[Bioperl-l] Bio::Species, Bio::Taxonomy::Node overhaul
bix at sendu.me.uk
Mon Aug 7 09:57:19 EDT 2006
Hilmar Lapp wrote:
> On Aug 7, 2006, at 4:38 AM, Sendu Bala wrote:
>> So there will be a behaviour change - now get_lca really does only get
>> the lowest common ancestor of input nodes, which necessarily can't be
>> any of the input nodes themselves.
>> I'd call the old behaviour a bug that has now been fixed. (Though the
>> code had a comment to the effect that it was a quite deliberate choice
>> on the part of the author.)
> I inclined to call the new behavior a bug. Why would the lca between
> node A and node B not be defined, or be an ancestor node of A instead of
> A itself? [...]
> Or am I missing something?
Well, it's the 'lowest common ancestor', isn't it? How can the ancestor
of something be itself?
I'm interested that you think that the LCA has to be defined; the
original implementation makes the same assumption in its comments.
Consider two lineages:
The old implementation would not only expect that E and F have an lca,
but return the answer D, which is wrong. E and F do not have a common
ancestor; their direct ancestors just happen to have the same
descriptor. (In typical usage it was probably never wrong, since the
descriptors used were script-unique, and unchangeable without using an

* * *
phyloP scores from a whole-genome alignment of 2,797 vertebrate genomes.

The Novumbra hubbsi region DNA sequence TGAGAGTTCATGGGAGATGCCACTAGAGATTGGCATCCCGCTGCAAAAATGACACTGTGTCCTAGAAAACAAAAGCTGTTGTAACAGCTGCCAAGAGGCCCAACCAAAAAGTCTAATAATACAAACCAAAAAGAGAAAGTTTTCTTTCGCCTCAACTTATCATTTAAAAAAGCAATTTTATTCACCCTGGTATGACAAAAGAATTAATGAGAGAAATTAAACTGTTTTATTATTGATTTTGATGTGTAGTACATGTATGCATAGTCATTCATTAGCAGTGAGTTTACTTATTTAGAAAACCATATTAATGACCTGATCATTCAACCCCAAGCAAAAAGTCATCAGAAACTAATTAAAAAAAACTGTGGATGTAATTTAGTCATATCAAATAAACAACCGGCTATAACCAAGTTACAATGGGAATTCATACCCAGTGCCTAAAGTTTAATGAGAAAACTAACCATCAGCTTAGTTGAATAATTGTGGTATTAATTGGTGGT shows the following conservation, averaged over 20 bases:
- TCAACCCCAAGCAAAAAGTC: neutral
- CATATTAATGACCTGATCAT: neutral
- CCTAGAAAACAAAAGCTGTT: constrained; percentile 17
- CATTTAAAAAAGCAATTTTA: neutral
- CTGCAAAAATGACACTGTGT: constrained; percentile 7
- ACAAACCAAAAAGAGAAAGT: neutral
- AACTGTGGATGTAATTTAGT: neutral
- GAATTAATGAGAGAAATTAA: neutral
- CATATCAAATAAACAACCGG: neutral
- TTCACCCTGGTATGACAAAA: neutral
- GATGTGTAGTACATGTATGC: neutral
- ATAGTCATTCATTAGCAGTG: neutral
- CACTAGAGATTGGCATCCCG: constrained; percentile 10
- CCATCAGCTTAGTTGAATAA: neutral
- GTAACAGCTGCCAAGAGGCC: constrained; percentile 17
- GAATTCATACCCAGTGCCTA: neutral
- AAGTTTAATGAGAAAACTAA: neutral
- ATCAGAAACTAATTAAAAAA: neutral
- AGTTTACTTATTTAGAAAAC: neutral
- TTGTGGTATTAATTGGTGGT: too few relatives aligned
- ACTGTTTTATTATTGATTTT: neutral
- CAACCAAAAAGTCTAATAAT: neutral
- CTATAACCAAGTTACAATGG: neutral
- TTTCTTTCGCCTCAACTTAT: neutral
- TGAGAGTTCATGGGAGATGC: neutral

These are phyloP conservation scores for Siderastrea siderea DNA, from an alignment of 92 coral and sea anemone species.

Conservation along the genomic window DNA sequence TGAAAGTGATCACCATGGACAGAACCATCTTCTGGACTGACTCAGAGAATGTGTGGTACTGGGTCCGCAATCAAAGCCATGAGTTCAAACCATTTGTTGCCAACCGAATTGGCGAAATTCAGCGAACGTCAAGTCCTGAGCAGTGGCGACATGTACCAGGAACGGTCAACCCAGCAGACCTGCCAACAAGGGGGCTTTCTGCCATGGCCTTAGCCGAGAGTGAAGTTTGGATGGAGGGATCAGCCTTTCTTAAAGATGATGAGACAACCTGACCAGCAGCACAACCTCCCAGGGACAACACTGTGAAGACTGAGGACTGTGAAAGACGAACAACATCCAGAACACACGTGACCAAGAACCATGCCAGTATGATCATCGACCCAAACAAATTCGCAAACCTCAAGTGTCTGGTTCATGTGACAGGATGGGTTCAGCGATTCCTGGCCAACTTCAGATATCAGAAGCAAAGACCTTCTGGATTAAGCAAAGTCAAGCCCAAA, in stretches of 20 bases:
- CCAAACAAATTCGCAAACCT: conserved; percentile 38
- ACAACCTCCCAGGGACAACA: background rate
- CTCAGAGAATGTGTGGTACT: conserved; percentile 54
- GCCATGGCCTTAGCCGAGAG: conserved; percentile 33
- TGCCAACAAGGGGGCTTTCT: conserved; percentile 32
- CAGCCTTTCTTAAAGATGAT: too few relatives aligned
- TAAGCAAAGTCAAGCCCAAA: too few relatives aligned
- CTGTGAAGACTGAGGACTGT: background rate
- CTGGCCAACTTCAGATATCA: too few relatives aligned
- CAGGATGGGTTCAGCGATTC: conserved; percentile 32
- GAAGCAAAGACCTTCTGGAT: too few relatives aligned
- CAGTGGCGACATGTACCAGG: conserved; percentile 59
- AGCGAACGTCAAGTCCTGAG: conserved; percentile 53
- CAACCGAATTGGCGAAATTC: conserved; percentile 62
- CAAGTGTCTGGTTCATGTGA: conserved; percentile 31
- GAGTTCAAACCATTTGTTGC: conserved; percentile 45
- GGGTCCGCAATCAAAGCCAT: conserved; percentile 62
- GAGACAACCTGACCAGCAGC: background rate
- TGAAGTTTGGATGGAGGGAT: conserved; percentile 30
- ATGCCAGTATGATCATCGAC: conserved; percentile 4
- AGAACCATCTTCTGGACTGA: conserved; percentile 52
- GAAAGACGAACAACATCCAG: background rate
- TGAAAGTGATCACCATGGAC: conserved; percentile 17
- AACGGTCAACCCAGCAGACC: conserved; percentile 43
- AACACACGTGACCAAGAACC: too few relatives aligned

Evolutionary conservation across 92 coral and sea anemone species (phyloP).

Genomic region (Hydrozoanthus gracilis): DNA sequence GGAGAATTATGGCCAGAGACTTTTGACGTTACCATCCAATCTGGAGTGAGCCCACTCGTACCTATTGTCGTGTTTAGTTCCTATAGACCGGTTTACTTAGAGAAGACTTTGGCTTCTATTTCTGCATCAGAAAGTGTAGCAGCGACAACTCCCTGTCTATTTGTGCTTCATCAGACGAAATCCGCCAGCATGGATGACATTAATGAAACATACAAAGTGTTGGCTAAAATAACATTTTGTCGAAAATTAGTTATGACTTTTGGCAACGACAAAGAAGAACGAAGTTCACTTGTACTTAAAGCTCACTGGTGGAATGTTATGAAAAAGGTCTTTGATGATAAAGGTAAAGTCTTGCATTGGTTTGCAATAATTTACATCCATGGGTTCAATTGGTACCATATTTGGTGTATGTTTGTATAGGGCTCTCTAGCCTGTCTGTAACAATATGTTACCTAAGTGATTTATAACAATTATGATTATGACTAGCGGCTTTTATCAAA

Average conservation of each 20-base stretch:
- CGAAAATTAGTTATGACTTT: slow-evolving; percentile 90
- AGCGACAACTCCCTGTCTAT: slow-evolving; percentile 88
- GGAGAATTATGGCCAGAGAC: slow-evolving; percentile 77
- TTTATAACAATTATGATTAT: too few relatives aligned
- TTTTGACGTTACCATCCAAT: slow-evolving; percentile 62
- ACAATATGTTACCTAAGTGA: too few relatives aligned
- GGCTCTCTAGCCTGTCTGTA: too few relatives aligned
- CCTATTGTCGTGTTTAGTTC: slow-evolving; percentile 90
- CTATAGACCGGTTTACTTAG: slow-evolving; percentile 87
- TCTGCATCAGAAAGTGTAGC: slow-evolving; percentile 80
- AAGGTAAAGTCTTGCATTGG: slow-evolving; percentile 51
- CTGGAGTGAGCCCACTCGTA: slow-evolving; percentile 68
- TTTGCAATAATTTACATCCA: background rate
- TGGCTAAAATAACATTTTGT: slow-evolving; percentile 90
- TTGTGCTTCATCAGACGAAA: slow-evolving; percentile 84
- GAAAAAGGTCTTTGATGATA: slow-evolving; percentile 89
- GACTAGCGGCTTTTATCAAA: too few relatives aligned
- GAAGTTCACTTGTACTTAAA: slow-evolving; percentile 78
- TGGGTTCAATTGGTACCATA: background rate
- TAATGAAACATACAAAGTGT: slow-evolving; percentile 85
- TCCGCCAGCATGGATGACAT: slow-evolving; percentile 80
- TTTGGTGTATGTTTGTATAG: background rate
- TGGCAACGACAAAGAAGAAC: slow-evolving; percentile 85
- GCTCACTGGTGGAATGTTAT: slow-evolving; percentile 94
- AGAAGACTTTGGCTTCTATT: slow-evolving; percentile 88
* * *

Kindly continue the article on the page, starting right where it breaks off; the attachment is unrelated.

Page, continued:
Or more obviously:
B and C do not have an lca. I think there is the assumption that both
nodes being compared belong to the same properly constructed tree, but
you don't even need a Tree object to use get_lca().
my $lca = Bio::Tree::TreeFunctionsI->get_lca(@nodes);
(Not that I'd suggest anyone do that.)
> Likewise, why would the lca between a node A and its child
> node B not be A but instead an ancestor node of A?
I could certainly be wrong, I just can't find anything authoritative
that explicitly states the correct answer to that either way.
Defines the nearest common ancestor (== lowest common ancestor) like:
Let T be a rooted tree. A node x ∈ T is an ancestor of a
node y ∈ T if the path from the root of T to y goes through
x. A node v ∈ T is a common ancestor of x and y if it is
an ancestor of both x and y. The nearest common ancestor,
nca, of two nodes x, y is the common ancestor of x and y
whose distance to x (and to y) is smaller than the distance
to x of any other common ancestor of x and y.
According to that, v cannot be x or y.
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